The presenter describes significant directions and core principles of selected frameworks. The presenter links these guidelines and principles to relevant practices. The principles outlined in this session reflect five ISACA defined overarching themes: (1) meeting stakeholder needs (2) covering the enterprise end-to-end (3) applying a single, integrated framework (4) enabling a holistic approach and (5) separating governance from management.
Objectives of the Presentation
Why Should you Attend
- Establishing processes for sustainable risk management
- Critical IT risk assessment success factors
- Evaluating IT Risk Counter measures
- Identifying risks in controls
- Ensuring governance alignment
- Deploying an integrated governance strategy
As a framework, enterprise governance of IT enables a 'system of controls' assisting in assuring organizational goals and objectives realization. 'Integrating COBIT with COSO and other frameworks' highlights IT governance alignment considerations for information and related technology. Didactically, this webinar covers five focus areas for merging COBIT with the entity's adopted frameworks to enable effective and efficient design and operation of an organizational system of controls. Regarding managerial design content, this webinar will convey the necessary ingredients for establishing appropriate governance, risk management and compliance. Furthermore, in this webinar, we will discuss operational control system deployments using COBIT and COSO domains as the foundational frameworks for ensuring entity-wide adaptability.
At the end of this session, the speaker will handle your specific questions and address any challenges you have/had in setting Integrating COBIT with other frameworks.
Who will Benefit
- Total governance integration and alignment requirements
- Extracting convergence points when integrating frameworks
- Architectural conceptualization to achieve framework integration
- COBIT program considerations for sustaining congruence with other frameworks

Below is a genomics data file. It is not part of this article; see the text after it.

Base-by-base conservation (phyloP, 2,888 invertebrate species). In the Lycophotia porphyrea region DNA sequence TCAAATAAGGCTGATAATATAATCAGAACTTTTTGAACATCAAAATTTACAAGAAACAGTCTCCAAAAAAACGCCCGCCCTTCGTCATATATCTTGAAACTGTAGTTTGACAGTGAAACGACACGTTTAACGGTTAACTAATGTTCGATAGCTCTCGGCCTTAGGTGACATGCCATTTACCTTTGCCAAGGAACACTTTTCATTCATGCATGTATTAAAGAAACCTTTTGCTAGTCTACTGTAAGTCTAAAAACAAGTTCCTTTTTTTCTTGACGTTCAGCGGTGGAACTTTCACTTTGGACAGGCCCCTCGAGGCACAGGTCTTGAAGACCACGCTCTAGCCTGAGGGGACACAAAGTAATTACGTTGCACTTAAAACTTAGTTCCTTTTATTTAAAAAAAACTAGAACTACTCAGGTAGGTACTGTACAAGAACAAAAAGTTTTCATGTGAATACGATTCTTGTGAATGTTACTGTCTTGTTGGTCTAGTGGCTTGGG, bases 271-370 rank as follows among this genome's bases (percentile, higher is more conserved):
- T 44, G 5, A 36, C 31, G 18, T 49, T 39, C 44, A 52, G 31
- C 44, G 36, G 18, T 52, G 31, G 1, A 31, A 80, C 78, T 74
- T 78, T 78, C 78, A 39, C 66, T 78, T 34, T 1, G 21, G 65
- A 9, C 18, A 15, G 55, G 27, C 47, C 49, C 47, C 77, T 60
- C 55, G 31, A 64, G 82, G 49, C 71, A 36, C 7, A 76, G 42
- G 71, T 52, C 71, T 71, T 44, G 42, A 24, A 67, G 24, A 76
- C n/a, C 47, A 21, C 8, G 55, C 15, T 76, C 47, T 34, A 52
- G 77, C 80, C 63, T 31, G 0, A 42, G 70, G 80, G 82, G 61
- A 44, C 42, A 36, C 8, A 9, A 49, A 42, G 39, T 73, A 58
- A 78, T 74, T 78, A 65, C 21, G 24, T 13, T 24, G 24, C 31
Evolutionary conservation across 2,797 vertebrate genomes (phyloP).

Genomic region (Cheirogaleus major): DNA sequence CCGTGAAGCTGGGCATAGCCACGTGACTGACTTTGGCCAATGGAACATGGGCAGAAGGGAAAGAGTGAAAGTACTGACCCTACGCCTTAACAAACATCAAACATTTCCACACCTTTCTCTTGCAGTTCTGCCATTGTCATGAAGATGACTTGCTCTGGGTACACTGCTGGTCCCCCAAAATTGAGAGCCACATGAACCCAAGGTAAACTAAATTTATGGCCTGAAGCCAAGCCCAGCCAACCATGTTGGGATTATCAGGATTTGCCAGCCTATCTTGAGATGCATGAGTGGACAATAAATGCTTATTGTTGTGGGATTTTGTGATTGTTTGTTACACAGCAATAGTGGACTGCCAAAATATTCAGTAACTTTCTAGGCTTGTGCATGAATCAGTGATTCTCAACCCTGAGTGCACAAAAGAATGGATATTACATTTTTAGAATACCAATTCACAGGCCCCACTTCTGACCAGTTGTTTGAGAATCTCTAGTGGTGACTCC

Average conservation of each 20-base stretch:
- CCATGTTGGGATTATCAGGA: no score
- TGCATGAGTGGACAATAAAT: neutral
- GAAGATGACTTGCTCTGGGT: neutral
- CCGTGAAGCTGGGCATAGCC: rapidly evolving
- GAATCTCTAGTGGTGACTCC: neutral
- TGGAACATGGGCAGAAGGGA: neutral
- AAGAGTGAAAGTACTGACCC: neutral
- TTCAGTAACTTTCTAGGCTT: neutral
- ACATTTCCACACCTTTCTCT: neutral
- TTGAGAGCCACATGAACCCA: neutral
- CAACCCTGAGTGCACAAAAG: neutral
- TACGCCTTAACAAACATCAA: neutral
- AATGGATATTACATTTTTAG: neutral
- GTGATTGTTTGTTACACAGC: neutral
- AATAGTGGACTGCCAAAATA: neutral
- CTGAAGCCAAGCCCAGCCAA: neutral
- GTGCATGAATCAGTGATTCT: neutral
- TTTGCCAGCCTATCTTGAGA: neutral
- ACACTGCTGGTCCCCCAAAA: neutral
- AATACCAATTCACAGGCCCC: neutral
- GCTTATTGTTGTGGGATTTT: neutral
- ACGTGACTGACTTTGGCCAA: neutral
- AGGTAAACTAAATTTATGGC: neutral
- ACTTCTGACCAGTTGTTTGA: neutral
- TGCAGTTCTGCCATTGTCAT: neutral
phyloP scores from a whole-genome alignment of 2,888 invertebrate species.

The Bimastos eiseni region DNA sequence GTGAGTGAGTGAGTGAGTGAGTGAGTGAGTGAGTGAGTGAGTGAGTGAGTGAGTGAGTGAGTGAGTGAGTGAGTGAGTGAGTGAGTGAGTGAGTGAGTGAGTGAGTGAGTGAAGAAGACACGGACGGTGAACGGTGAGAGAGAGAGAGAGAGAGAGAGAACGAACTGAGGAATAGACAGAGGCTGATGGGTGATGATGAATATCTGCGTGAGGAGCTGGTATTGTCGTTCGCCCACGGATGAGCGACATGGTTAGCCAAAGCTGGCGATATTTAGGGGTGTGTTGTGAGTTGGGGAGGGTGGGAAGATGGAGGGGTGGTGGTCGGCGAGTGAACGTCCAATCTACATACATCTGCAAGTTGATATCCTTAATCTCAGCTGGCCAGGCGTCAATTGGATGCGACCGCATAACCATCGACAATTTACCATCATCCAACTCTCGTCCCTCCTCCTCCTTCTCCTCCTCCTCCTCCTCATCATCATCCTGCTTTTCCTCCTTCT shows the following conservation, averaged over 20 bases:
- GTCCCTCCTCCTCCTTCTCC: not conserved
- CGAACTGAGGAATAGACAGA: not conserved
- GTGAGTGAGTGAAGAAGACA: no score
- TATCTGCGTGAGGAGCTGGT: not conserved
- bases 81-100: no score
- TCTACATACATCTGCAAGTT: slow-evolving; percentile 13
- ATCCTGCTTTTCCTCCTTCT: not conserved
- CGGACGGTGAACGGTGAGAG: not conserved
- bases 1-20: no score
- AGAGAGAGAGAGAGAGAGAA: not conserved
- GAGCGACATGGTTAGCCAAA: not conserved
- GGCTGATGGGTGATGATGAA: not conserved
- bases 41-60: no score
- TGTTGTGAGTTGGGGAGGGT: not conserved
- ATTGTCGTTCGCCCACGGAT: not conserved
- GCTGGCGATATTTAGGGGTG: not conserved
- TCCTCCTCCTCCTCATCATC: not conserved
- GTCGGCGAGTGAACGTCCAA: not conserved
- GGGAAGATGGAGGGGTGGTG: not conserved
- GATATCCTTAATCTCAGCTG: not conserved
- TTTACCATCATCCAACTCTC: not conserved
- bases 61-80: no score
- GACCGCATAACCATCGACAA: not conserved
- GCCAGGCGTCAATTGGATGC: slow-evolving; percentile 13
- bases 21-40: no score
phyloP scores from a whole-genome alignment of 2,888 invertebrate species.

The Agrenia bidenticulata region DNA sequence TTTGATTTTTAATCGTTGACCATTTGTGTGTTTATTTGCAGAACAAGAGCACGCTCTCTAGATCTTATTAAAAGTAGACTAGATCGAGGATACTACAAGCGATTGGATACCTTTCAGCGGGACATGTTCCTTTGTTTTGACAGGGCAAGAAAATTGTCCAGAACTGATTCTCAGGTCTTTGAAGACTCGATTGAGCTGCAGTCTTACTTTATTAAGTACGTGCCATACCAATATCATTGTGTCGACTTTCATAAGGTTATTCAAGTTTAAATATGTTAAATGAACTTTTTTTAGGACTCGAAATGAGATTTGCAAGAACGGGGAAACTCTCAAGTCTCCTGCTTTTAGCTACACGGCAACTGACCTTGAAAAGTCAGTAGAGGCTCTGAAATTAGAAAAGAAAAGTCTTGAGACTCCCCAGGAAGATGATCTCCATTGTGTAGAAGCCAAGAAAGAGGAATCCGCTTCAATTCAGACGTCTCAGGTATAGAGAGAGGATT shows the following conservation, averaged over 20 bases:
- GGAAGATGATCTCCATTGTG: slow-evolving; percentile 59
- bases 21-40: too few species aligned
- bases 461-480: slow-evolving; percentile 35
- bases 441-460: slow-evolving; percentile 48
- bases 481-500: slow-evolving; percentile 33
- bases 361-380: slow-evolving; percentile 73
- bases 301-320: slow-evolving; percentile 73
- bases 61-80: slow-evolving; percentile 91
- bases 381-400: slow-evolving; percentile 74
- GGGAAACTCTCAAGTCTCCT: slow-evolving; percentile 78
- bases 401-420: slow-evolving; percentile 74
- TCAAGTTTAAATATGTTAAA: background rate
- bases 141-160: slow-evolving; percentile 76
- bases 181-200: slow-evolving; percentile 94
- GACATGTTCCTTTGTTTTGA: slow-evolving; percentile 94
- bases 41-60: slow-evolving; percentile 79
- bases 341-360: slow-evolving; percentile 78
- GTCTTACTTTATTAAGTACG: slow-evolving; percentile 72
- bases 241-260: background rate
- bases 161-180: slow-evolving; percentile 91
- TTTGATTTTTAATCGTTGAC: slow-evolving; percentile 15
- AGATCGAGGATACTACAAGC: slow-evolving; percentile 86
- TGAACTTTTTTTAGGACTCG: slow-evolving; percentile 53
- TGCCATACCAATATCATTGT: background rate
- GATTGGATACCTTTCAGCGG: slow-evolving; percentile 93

- COBIT system factors for supporting cohesiveness with other frameworks
- COBIT process considerations that enable linkages with other frameworks
- Managerial activities for maintaining consistency with other frameworks
- Audit Committee Members
- Risk Management Executives
- Chief Audit Executives
- External Audit Partners
- Chief Executive Officers
- Chief Financial Officers
- Chief Information Officers
- Compliance Executives
- Chief Information Security Officers
An entity's control environment (CE) can provide discipline and structure to processes that ensure meeting operational, financial and compliance requirements. As an integrated component, technology has and will continue to influence the CE as well as assume activity change agent responsibility. Nevertheless, technological development and deployment inextricably connect to the economic, social, political and informational factors that prevail in the entity's CE.
Managements' interest in, and awareness of, IT capabilities (including those performed for the entity by Third Party Providers (TPPs)) is important in establishing an entity-wide consciousness of control issues. To determine relevant IT control issues, an entity's CE typically requires management define control emphasis through 'assessments of importance' between IT domain criteria and entity objectives.
Derivatively, an entity's CE affects the IT organizational structure. Centralized structures often have a single computer processing strategy and use a unique set of systems and infrastructure software, enabling tighter management control over the IT architecture. Alternatively, in decentralized structures, each profit or cost center has a particular computer processing strategy, application programs, and infrastructure software, which may result in differences in policies and procedures and various levels of compliance at each location. Regardless, IT policies and procedures should demonstrate alignment with the entity's mission.